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Dragon Reloaded

A couple of lobby cards from Dragon Reloaded.
Chinese: 龍咁威2: 皇母娘娘呢?
Year: 2005  
Director: Vincent Kok Tak-Chiu  
Producer: Vincent Kok Tak-Chiu  
Writer: Vincent Kok Tak-Chiu  
Cast: Ronald Cheng Chung-Kei, Miki Yeung Oi-Gan, Cheung Tat-Ming, Sam Lee Chan-Sam, Tang Chi-Fung, Mimi Chu Mi-Mi, James Wong Ka-Lok, Ken Lo Wai-Kwong, Kary Ng Yiu-Fei, Theresa Fu Wing, Candy Hau Woon-Ling
The Skinny: More antics from comedy superstar Ronald Cheng, which will likely prove amusing if you're a fan of Ronald Cheng. Those who profess never to get Hong Kong comedy should steer clear, but for what it is - cheap laughs with one of Hong Kong's few bankable stars - Dragon Reloaded does the job.
by Kozo:

Nobody claimed they wanted it, but Hong Kong Cinema is giving it to us anyway: a sequel to the 2003 surprise hit Dragon Loaded. A quick recap: in Dragon Loaded, wacky cop Lung Wai (Ronald Cheng) wasted time, made some faces, kicked some butt (he was supposedly an ace martial artist), and did nothing truly important or interesting. He also won the the heart of cuddly Stephy Tang despite looking like Ronald Cheng - an impressive feat indeed. The movie scored, making Cheng an instant comedy star. Now Cheng returns for Dragon Reloaded, a plotless comedy sequel that hinges on the exact same conceit as the original film. Basically, it's all about the star. If you can't stand Ronald Cheng, then Dragon Reloaded will not change your mind. But if you like him, then this can be fun stuff. Pick your side.

Lung Wai returns, along with pals Gold (Cheung Tat-Ming) and Hei (Sam Lee), though one wonders why they haven't been fired from the force yet. Aside from running a station house like a nightclub, the trio also appears on a "Hong Kong's Most Wanted" TV show, which is little more than another excuse to see Ronald Cheng in drag. The trio get uprooted for the sticks when they vacation to Golden Pond Village with former chief Tang (Tang Chi-Fung). However, they irk the rough and tough SDU/OCB squad, who are led by the steel-jawed Rock (James Wong Ka-Lok). The tough cops are after a local villager who stole a Goddess Statue, thereby bringing bad luck to the village and annoyance to people far and wide. During an ensuing chase, the cops almost get their man, but Lung Wai and his pals predictably get in the way. Rock gets pissed, and the cop trio gets punished.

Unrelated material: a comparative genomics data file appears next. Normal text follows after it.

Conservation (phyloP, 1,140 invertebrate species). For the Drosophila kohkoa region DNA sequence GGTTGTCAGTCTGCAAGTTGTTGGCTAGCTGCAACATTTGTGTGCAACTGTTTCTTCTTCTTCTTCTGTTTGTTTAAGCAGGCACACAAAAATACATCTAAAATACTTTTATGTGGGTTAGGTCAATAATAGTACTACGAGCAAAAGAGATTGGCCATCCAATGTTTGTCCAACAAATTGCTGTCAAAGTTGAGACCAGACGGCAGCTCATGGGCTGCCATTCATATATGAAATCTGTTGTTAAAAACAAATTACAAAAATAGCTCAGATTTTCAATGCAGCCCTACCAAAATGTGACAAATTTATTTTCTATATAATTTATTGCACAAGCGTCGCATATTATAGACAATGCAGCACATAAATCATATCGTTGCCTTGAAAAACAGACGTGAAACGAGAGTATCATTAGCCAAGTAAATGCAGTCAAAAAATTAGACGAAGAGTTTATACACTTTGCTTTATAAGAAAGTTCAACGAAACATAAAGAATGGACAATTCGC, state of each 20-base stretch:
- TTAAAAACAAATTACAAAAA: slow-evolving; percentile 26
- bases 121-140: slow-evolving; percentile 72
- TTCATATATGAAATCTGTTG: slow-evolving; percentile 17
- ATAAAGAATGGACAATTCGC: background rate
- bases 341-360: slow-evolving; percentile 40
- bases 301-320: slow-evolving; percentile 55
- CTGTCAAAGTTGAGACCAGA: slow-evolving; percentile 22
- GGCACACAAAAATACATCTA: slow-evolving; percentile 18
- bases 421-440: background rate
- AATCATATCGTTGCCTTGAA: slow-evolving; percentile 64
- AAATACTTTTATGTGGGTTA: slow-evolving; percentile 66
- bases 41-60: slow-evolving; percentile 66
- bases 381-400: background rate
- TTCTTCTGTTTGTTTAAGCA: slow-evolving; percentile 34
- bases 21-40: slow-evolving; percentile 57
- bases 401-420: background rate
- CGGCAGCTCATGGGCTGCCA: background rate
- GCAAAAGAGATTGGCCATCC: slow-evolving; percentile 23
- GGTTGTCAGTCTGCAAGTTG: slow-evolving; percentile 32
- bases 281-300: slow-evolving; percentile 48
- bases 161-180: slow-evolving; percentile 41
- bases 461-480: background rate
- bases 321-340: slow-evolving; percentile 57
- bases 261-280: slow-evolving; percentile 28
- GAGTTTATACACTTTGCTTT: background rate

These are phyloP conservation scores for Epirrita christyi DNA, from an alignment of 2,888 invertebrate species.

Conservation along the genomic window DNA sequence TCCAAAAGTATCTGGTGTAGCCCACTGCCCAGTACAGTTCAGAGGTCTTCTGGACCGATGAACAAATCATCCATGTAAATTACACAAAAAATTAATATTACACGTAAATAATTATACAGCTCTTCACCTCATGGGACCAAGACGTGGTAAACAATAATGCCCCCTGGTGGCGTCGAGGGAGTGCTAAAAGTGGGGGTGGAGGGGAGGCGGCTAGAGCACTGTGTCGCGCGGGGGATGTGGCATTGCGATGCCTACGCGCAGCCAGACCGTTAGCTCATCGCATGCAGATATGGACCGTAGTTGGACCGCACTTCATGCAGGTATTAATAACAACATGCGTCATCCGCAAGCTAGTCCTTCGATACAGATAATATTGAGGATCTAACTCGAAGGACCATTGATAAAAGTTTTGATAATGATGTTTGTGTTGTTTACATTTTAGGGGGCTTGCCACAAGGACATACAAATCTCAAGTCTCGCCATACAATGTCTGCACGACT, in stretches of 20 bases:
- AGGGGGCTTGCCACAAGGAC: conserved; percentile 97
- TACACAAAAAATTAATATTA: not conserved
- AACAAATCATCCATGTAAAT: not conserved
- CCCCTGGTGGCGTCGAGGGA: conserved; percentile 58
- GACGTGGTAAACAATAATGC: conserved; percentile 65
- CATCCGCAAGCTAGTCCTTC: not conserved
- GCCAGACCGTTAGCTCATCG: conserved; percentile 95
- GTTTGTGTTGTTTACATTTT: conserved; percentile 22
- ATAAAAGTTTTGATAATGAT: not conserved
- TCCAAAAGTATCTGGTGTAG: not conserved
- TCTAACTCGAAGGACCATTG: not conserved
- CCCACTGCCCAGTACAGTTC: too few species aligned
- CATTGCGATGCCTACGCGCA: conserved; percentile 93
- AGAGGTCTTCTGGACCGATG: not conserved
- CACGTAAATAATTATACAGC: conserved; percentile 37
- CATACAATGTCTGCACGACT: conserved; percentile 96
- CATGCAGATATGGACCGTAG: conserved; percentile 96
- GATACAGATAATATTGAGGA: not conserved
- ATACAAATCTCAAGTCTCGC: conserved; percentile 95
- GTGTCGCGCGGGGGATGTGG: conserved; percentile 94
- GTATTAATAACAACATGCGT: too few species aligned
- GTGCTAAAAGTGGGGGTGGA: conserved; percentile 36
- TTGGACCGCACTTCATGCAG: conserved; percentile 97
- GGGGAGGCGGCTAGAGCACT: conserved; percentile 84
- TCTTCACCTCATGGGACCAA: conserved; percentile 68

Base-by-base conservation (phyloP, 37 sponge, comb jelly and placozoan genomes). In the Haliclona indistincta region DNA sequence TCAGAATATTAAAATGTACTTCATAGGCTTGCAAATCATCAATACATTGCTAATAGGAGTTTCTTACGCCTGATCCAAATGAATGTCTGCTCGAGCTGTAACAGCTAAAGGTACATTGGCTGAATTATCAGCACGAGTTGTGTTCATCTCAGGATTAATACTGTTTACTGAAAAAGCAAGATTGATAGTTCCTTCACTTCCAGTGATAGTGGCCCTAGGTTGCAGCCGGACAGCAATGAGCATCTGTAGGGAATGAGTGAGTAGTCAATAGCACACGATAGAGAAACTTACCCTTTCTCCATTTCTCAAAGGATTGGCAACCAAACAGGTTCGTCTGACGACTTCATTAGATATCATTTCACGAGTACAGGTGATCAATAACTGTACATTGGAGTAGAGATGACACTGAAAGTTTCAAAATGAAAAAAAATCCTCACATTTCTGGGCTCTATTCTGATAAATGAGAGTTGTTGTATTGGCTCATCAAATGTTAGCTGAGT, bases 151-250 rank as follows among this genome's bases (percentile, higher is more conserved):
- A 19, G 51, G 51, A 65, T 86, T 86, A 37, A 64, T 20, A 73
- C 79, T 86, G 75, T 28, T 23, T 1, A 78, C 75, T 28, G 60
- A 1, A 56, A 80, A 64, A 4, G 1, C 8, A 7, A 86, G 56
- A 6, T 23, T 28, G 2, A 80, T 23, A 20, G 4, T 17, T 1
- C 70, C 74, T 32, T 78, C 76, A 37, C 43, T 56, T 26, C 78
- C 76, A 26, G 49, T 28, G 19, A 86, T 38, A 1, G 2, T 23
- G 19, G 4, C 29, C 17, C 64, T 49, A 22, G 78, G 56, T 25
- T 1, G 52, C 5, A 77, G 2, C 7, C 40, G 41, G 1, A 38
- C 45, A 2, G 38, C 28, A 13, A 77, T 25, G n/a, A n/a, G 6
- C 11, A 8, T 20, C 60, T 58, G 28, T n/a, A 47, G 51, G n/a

Said punishment: take the place of the local police on Golden Pond Village to possibly find the criminal. This would imply some sort of assignment, but by the way these guys act, you can hardly tell that they're cops. Instead of actual work, the trio attempt to swindle the locals, hit on any female in sight, and basically mess around for a good ninety minutes. The highlights: they unearth a local ancestor for a quick Mr. Vampire reference, incur the wrath of the ever-mischievious locals, and engage in comic face-offs with local bully Tiger (Ken Lo, sporting terrible sideburns). Lung Wai also attempts to romance Miki Yeung, who takes over for Cookie bandmate Stephy Tang as the love interest du jour. Eventually stuff happens and the case gets solved, though actual police work is never in evidence. If you think that sounds like a plot, then you're an extremely forgiving person.